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School board weighs shorter school year to close budget gap
Budget in limbo until state figures arrive
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Rockdale County Public School officials warned last Thursday of possible calendar reductions of five to 10 days in the 2012-2013 school schedule to fill the budget shortfall due to continued cuts in state funding.

Lee Davis, the school system’s chief financial officer, said that Chief Academic Officer Rich Autry had met with the calendar committee to discuss cutting days with the hopes that the number would fall on the lower end in order to “keep the integrity of the instructional side.”

“We will be as low as we can possibly get it,” Davis said to the Board of Education’s finance committee.

However, the school system budget process is on hold until final revenue numbers arrive from the state.

Rockdale County High School board members vote on the tentative budget for the 2012-2013 school year in three weeks, but administration officials have their hands tied in completing the budget without additional information.

As of Friday, Davis said that his office has yet to receive the 2013 allotment sheets, which he said accounts for more than 50 percent of the school system’s expenses.

“I am in limbo until we receive the state allotment sheet,” Davis said.

Right now, RCPS faces a deficit of $6.1 million for the next school year, which is down from $11 million back in January. That occurred because of the 58 faculty position cuts, which Davis said saved RCPS $3.886 million.

Additionally, Davis said that state reductions would only decrease by $280,000 based on the amended 2012 allotment sheets. As a result, RCPS would save $1 million in the budget.

“We’re still not out of the woods, but it’s not quite as bad as I initially had thought,” Davis said at the April 19 Finance Committee meeting.

But Davis also stated that tax commissioner Dan Ray still expected the local tax digest to drop by 8 percent.

RCPS has currently experienced 10.9 million in austerity reductions over the last couple of years. Statewide, all public school systems have incurred 1.1 billion in reduced funds.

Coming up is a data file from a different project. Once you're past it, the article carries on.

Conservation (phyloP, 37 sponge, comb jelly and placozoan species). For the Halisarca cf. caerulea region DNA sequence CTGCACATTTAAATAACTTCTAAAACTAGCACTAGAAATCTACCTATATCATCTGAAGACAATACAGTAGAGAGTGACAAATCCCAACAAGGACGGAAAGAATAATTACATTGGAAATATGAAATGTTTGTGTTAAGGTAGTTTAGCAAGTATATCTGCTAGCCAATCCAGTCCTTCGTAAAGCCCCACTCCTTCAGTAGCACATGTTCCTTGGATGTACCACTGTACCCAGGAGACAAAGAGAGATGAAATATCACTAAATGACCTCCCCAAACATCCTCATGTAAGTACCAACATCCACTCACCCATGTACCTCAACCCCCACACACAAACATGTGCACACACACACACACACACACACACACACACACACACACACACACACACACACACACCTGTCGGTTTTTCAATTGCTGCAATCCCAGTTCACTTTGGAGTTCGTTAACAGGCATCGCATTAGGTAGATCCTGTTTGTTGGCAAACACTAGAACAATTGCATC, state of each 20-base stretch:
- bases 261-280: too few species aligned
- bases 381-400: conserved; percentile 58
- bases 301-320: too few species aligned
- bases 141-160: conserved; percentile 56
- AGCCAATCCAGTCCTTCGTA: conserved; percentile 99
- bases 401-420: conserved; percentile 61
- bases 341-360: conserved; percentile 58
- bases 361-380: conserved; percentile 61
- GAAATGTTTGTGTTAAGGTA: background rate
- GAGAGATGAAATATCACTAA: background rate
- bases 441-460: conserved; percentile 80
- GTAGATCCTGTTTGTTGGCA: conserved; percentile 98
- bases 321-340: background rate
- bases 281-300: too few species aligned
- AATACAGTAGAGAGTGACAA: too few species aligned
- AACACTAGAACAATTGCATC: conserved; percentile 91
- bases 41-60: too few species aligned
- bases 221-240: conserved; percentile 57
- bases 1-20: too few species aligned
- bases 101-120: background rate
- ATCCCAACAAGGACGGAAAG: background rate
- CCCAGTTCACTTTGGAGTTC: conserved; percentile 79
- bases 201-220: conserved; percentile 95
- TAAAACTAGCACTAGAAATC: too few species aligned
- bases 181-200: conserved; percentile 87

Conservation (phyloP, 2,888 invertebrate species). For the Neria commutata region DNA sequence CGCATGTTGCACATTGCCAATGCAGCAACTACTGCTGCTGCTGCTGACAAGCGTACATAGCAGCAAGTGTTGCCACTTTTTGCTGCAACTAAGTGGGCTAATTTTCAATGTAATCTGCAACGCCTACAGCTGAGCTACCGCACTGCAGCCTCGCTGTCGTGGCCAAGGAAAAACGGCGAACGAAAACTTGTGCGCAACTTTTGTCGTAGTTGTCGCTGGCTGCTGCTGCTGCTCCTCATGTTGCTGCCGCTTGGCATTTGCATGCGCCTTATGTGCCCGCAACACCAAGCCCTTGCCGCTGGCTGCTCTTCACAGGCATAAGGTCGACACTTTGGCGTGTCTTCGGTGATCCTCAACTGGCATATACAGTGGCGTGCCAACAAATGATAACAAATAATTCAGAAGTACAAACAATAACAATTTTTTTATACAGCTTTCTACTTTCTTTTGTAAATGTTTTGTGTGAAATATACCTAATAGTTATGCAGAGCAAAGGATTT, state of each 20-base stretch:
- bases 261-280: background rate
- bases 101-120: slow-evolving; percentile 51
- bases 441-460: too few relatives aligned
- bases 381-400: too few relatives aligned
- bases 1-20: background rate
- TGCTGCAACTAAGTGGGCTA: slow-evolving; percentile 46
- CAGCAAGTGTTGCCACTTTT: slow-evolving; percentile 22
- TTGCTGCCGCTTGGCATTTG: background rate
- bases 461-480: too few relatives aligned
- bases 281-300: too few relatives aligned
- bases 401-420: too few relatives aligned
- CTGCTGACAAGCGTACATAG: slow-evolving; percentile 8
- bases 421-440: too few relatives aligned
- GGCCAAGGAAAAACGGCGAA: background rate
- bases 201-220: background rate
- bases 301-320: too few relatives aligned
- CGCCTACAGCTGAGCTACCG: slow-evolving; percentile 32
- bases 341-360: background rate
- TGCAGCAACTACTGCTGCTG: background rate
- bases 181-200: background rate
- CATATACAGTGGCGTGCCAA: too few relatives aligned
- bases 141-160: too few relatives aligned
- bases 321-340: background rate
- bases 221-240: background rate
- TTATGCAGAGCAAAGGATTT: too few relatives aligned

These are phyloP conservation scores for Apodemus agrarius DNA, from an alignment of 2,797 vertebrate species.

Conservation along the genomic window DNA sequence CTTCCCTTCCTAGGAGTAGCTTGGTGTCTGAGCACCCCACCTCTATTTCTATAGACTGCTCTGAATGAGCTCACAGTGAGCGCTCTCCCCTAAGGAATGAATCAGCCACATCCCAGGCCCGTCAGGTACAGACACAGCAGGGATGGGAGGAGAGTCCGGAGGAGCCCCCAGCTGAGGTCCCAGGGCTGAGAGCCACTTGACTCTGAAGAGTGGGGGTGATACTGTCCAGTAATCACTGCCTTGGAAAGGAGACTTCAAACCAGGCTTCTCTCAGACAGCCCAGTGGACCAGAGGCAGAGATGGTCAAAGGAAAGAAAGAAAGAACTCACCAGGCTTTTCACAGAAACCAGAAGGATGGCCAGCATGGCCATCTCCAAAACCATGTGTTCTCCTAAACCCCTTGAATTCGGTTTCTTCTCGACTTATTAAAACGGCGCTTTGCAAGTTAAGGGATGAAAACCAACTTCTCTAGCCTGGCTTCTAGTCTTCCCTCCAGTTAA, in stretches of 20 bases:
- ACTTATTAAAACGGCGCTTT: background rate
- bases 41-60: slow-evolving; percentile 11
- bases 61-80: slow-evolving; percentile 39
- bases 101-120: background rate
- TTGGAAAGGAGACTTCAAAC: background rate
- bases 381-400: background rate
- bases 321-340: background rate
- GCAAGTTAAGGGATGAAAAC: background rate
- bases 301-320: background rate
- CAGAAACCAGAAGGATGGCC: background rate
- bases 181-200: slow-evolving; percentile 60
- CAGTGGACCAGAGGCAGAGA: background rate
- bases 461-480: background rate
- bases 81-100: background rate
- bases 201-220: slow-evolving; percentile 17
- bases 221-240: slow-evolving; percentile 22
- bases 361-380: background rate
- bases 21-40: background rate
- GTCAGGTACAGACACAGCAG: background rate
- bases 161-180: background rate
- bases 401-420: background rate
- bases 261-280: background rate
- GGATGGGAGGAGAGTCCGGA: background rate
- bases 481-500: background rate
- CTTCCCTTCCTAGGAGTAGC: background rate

An Internal Budget Committee this Friday did not produce any significant changes because of the lack of state revenue numbers.

Davis said that the administration plans to recommend additional cuts to the board. Those could include administrative cuts, yet he’s cautious about the impact it would have.

“We are reviewing cuts to the central office. Every year we have cut central office expenditures. You cannot balance deficits with cuts to the schools only.”

Davis said that teacher contracts had been returned and were being reviewed to compile a list of potential displacements.

He noted that the recent termination of Heritage High School fine arts teacher Leslie Mosley could help a potentially displaced teacher depending on how the employee certifications match up.

At last week’s Finance Committee meeting, Davis said administration officials were mulling over the possibility of cutting five to ten calendar school days, earning additional funding from Training and Education dollars,  as well as working to phase out the remaining teacher positions that needed to be eliminated to balance the budget.

But the hold up on receiving state revenue figures has forced the administration to stall on making any changes without a complete profile of what funds RCPS has to balance the budget.

“We will not know how many calendar reduction days we will have until we receive the final state revenue numbers,” Davis said.

“Even then, that number could change on what is recommended to the Board and what they approve. We will reduce our work calendar; technically not any furloughs.”

Davis echoed this same sentiment at the finance meeting last week.

“This is bizarre,” Davis said to committee members. “I can do estimates. But I’m always afraid that they play with that austerity reduction and we come in and make a decision and we don’t have all the information, and to me it’s not wise.”

Davis believed that the focus statewide has been insurance costs, which could be holding back the release of the state budget numbers to local school districts.

When those allotments are sent to RCPS, the school system looks to gain $1 million dollars in Training and Education dollars.

According to Davis, Training and Education dollars are not restricted, beyond being used for the program for which they are appropriated.

His office is also starting work on SPLOST IV, but he has no word on what will be requested from that funding.

“We are working on projecting revenues and then we will start looking at our capital expenditure needs,” said Davis

Right now, RCPS is running on 75 percent of what was promised in SPLOST III, according to Davis. As such, money requested for SPLOST IV will be less. 

He said that the school system would possibly lose a few months between the end of SPLOST III and the beginning of SPLOST IV, but that there are enough funds to continue projects despite the lag in collection time.

SPLOST IV funds are projected to be collected in March 2013. Currently, RCPS is into year three of SPLOST III—which was voted on in November of 2006—and is still working through the remainder of SPLOST II funds, said Davis.

The state allows one cycle of SPLOST funds to be allotted for no more than five years, which then must be put to a citizen vote for extension.

Davis said that previous SPLOST funds had been collected earlier allowing the county to finish projects sooner. SPLOST IV will go full term with no early collection date.

The Board of Education will have a work session May 10 and vote on a tentative budget on May 17. The final budget will be approved on June 30.